The nutrient cycle is a system where energy and matter are transferred between living organisms and non-living parts of the environment. This occurs as animals and plants consume nutrients found in the soil, and these nutrients are then released back into the environment via death and decomposition. In forest environments, there is an exchange of nutrient elements such as hydrogen, nitrogen and oxygen among the soil, plants and animals living within the environment.
What are the Essential Nutrients?
Non-mineral elements make up 95% of the mass of all living organisms
- The non-mineral elements are Carbon (C), Hydrogen (H), Oxygen (O)
- These nutrients are often obtained from carbon dioxide (CO2) in the air and water (H2O)
Macronutrients are chemical elements that plants need in large quantities to perform basic functions, and their availability can limit the growth of organisms.
- They include the elements (N), phosphorus (P), potassium (K), calcium (Ca), and magnesium (Mg)
Micronutrients are taken up in much smaller amounts than macronutrients, but are still vital for growth and metabolism.
- The micronutrients include boron (B), copper (Cu), iron (Fe), manganese (Mn) and zinc (Zn).
Nutrient Cycling in Forest Ecosystems
In forest environments, the nutrient cycle involves animals, plants, fungi and bacteria living above- and below-ground (the soil is alive!), as well as mineral components of soil, dead leaves and wood, and water from rain and snowfall. Trees and other plants take up mineral and non-mineral nutrients from the soil through their roots. These nutrients are stored in the leaves, flowers and other parts of plants. The nutrients are either transferred to animals when animals eat the plants or they are transferred back into the soil. For instance, when plants and animals die, arthropods, earthworms, fungi and bacteria in the soil break them down. Arthropods are insects such as mites. Arthropods and earthworms grind up the decaying material and they mix this material with the soil. Fungi can break apart some of the more complex compounds and break them down into smaller components. All of these organisms ultimately consume and respire much of the material back into carbon dioxide gas, which is why it disappears over time.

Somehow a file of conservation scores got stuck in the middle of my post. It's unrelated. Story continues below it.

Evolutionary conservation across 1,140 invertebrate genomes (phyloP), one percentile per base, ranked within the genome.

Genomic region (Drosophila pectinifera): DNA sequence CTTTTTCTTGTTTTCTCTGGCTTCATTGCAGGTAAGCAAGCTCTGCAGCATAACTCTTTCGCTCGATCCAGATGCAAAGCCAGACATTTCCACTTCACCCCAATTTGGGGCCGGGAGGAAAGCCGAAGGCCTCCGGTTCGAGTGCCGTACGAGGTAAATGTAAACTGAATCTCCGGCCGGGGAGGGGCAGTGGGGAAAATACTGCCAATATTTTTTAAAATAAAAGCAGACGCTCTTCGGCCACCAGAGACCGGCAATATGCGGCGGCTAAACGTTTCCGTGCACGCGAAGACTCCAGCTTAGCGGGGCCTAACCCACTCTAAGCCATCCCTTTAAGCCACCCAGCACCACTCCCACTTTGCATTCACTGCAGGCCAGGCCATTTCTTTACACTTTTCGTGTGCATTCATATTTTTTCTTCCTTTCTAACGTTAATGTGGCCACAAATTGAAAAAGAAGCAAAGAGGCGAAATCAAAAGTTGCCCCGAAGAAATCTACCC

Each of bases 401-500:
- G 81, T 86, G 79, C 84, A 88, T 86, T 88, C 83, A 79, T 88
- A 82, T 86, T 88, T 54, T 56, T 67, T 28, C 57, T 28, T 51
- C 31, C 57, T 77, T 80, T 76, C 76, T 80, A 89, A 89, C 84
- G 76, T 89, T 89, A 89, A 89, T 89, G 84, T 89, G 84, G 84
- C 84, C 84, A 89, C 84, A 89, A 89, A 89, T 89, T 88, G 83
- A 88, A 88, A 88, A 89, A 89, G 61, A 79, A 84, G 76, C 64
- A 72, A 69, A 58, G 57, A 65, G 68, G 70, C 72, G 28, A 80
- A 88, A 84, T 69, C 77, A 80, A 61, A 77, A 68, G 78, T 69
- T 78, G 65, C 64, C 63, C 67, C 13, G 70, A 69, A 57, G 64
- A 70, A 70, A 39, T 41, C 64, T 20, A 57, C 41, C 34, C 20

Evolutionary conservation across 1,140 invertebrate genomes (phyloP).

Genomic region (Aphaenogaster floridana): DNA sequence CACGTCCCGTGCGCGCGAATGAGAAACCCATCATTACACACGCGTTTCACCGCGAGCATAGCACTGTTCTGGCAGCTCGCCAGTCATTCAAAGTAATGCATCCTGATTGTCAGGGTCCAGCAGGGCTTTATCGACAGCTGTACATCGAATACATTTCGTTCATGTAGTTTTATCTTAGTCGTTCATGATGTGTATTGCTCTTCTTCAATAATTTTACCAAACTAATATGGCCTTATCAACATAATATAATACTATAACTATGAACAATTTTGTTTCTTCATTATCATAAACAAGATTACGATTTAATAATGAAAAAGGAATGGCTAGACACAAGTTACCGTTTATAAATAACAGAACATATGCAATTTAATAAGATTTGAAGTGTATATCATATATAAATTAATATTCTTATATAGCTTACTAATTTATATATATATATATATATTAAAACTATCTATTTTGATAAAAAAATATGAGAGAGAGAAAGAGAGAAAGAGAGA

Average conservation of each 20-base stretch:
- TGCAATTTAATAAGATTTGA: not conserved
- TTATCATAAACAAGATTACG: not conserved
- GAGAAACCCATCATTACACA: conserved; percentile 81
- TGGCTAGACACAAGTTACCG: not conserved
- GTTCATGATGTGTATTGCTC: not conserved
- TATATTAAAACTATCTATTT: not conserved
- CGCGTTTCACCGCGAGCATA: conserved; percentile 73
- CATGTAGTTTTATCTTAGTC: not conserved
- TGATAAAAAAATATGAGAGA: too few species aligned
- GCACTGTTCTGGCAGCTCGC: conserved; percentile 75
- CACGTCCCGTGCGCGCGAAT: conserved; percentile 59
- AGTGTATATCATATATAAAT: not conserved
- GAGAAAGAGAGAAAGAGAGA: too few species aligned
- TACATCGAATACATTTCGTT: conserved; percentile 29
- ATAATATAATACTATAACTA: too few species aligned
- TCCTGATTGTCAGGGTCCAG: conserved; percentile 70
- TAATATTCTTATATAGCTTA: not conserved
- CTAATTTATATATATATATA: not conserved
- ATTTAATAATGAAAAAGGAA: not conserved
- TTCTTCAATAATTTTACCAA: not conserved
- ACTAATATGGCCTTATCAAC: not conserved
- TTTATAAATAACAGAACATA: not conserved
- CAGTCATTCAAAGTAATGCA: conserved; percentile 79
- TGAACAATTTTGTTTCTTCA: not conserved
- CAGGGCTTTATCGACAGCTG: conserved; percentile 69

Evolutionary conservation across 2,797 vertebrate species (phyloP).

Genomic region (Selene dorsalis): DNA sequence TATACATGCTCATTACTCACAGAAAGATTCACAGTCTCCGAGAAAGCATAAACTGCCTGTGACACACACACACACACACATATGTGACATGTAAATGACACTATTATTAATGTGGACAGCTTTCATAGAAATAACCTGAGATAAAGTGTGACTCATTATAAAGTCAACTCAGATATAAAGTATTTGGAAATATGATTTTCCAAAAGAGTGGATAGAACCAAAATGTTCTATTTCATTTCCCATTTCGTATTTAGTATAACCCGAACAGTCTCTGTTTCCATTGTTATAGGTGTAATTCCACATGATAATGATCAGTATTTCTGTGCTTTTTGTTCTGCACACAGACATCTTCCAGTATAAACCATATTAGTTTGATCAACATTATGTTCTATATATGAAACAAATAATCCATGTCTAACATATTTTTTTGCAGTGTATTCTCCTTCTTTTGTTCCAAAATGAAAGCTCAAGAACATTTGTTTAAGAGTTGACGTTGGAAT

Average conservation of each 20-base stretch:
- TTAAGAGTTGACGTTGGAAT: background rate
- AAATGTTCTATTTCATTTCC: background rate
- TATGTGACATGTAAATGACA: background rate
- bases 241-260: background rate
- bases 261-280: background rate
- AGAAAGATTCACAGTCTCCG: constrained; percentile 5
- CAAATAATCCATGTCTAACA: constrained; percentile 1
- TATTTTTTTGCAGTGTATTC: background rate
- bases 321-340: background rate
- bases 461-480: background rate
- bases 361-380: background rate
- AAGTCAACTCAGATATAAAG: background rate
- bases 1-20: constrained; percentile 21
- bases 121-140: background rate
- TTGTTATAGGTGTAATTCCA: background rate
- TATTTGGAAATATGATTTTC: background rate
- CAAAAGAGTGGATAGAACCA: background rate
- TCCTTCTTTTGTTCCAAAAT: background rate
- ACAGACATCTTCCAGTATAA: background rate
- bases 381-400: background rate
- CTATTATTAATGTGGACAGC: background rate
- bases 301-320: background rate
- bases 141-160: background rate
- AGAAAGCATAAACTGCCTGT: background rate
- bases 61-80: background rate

Andrews, S. (2011, September 19). Nutrient Cycling. Retrieved April 03, 2017, from http://soilquality.org/functions/nutrient_cycling.html
Bernhard, A. (2010). The Nitrogen Cycle: Processes, Players, and Human Impact. Retrieved April 03, 2017, from http://www.nature.com/scitable/knowledge/library/the-nitrogen-cycle-processes-players-and-human-15644632
Conradin, K. (2009). The Nutrient Cycle. Retrieved April 03, 2017, from http://www.sswm.info/category/concept/nutrient-cycle
Hristovski, S. (2014) Limitless decomposition in leaf litter of American beech: Patterns, nutrients’ and heavy metal's dynamics. Pedobiologia. http://dx.doi.org/10.1016/j.pedobi.2014.01.005
Carbon and Nutrient Cycling: Courtesy of the U.S. Geological Survey
Micro and Macro Nutrients Involved in Nutrient Cycling: Copyright Perri Keehn
Forest Leaves: Copyright Perri Keehn